Keys of Effective Prayer

This week Pastor Ann will continue her series on the Kingdom of God.  She will be expanding on the Key of prayer as she takes us back to 1 John.   As we learn about prayer we discover that there are some basic rules for our prayers to be effective.  Prayer is an extremely powerful tool.  It is one of the keys that can open or shut the door of heaven, as Jesus said in Matt 16:19. 

There are two Keys we need in place to strengthen the Key of prayer.  The first is the Key of forgiveness.  Pastor Ann reminded us of the Lord’s prayer which says in part “forgive us our debts, as we also have forgiven our debtors…” Matt. 6:12.  If we are unwilling to forgive others, or to seek forgiveness from others, our Father isn’t going to forgive us.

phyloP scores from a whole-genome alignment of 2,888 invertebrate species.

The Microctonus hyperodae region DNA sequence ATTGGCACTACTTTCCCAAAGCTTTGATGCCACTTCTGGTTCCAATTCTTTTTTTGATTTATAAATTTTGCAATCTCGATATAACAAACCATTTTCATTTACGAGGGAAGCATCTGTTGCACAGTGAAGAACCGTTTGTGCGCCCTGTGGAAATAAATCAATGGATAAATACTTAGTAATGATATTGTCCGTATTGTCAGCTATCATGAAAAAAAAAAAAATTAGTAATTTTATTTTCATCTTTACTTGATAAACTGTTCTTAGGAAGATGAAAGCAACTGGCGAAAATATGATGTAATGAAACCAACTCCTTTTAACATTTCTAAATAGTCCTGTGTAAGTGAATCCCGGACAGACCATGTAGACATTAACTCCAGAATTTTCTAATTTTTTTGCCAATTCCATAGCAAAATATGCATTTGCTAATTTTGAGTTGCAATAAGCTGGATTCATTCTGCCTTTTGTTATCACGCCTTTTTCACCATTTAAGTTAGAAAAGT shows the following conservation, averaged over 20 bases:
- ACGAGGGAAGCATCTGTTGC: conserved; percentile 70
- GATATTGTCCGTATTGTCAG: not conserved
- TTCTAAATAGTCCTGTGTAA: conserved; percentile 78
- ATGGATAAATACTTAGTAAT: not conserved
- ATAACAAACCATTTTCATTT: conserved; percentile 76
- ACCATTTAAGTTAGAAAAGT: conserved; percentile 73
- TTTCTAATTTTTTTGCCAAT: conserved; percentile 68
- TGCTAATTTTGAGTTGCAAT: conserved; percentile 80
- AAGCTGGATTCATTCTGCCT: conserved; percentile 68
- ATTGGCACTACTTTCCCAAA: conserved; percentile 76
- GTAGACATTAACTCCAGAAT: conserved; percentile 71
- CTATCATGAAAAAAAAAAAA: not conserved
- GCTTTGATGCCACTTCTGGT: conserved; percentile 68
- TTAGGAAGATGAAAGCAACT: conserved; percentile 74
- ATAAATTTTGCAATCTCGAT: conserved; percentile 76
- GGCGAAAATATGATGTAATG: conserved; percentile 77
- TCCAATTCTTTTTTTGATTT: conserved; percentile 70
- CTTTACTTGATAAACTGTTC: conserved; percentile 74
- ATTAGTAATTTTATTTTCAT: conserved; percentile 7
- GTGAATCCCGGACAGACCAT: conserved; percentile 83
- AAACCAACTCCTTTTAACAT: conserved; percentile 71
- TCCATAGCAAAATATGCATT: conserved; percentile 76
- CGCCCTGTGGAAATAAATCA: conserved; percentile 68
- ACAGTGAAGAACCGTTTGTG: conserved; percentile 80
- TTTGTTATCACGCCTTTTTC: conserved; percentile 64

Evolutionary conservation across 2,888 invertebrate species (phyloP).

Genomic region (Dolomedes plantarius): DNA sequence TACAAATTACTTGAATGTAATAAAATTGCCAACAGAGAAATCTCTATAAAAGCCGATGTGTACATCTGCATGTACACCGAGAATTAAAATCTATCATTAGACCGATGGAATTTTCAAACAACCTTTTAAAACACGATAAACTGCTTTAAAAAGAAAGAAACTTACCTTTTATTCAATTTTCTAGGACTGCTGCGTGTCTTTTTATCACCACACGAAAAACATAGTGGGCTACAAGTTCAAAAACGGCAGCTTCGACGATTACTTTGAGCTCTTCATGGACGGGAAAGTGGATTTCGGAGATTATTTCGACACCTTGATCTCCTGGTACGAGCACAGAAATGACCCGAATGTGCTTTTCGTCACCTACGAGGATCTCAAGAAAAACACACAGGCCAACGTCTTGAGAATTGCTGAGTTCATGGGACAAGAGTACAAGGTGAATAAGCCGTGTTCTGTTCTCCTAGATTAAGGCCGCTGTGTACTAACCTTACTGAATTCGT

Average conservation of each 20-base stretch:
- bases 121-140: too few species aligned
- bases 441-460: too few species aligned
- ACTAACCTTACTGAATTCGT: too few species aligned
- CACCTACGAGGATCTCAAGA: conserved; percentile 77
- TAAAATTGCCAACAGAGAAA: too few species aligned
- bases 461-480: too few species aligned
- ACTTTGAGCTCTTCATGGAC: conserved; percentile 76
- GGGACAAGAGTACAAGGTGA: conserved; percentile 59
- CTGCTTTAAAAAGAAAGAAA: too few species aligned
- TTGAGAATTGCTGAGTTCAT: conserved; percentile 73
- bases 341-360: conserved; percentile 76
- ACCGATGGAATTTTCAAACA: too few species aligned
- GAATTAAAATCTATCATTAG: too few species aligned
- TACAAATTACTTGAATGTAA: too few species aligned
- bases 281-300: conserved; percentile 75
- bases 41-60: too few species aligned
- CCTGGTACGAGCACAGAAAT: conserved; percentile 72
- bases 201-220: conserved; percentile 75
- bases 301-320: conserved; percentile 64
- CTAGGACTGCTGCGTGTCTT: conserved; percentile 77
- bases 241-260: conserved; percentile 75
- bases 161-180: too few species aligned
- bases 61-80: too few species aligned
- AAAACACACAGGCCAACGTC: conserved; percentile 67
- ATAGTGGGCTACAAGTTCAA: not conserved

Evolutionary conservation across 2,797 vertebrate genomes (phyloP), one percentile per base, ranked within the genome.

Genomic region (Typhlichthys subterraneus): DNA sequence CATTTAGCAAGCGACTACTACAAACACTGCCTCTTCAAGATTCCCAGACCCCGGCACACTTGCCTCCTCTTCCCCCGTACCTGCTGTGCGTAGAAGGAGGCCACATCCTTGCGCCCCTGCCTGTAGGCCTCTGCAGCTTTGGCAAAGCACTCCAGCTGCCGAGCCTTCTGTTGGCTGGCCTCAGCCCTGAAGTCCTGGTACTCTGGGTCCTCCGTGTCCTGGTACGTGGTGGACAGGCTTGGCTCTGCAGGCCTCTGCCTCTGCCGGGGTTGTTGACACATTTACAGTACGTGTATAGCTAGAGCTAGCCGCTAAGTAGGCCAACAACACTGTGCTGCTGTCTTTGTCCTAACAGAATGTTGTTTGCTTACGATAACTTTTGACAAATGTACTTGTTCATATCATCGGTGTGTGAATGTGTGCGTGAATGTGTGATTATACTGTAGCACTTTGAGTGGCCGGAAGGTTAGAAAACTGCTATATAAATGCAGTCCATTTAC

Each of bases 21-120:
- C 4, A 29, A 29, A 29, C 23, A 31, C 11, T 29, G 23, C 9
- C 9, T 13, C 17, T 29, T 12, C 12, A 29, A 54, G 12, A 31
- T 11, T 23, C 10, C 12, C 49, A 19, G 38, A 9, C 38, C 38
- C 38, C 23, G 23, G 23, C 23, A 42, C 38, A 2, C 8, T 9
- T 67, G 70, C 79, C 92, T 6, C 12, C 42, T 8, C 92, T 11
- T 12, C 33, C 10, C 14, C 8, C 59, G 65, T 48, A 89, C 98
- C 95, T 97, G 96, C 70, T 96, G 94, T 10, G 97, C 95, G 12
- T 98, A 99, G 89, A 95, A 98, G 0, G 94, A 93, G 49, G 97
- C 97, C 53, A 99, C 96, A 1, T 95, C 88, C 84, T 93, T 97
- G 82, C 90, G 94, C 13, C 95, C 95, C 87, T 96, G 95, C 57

The second Key is humility.  This is a difficult one for most of us.  Our culture no longer teaches this attribute as something desirable.  Humility  involves letting go of our pride and giving all the glory to God whenever we win. 

When we have forgiveness in our hearts alongside humility, our prayers become what they were meant to be.  Potent.  Powerful.  Pleasing to God.  They work to impact life on earth as we beg God to do something.  They release our dominion to Him, that “His will be done on earth as it is in heaven.” Matt 6:10.

Pastor Ann will be bringing His message at the 10:55 worship service.  Please consider joining us in the sanctuary or on FB live-stream. 


What comes to your mind when someone says doorkeeper?  I see a middle aged gentleman in uniform, complete with cap and white gloves.  You know that image.  They are bastions in every large city, whether they stand at the door of an apartment/condo building or a fine hotel.  They guard the door.  They open it for those who should enter or wish to leave and bar it from those who are not recognized as belonging.